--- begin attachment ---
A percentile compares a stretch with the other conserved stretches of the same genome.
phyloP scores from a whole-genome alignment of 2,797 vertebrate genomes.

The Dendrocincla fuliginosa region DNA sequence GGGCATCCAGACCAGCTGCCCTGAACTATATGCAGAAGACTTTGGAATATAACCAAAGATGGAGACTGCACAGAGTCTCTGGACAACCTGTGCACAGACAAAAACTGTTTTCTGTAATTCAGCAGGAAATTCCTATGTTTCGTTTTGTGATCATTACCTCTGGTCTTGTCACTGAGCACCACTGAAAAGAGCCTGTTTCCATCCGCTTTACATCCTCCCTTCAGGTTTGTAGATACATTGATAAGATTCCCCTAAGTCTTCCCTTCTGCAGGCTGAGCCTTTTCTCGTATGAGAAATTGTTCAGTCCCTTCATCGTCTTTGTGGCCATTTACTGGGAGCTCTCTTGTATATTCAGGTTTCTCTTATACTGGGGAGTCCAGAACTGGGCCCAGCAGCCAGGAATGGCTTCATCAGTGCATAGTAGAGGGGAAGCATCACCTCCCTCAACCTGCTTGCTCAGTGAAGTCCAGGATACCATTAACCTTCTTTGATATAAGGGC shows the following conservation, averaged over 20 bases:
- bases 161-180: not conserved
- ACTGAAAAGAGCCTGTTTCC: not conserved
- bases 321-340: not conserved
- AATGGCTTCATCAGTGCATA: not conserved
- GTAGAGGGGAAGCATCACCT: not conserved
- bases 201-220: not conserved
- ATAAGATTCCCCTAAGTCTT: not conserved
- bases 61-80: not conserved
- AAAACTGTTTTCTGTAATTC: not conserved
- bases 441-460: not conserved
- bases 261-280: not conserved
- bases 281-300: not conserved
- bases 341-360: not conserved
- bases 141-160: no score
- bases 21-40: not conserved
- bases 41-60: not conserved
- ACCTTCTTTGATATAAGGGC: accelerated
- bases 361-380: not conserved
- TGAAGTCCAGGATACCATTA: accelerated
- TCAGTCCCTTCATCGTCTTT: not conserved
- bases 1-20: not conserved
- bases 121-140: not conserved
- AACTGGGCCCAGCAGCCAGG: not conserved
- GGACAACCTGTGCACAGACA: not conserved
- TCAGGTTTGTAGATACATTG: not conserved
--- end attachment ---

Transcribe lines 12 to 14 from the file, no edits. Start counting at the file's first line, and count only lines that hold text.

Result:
- AAAACTGTTTTCTGTAATTC: not conserved
- bases 441-460: not conserved
- bases 261-280: not conserved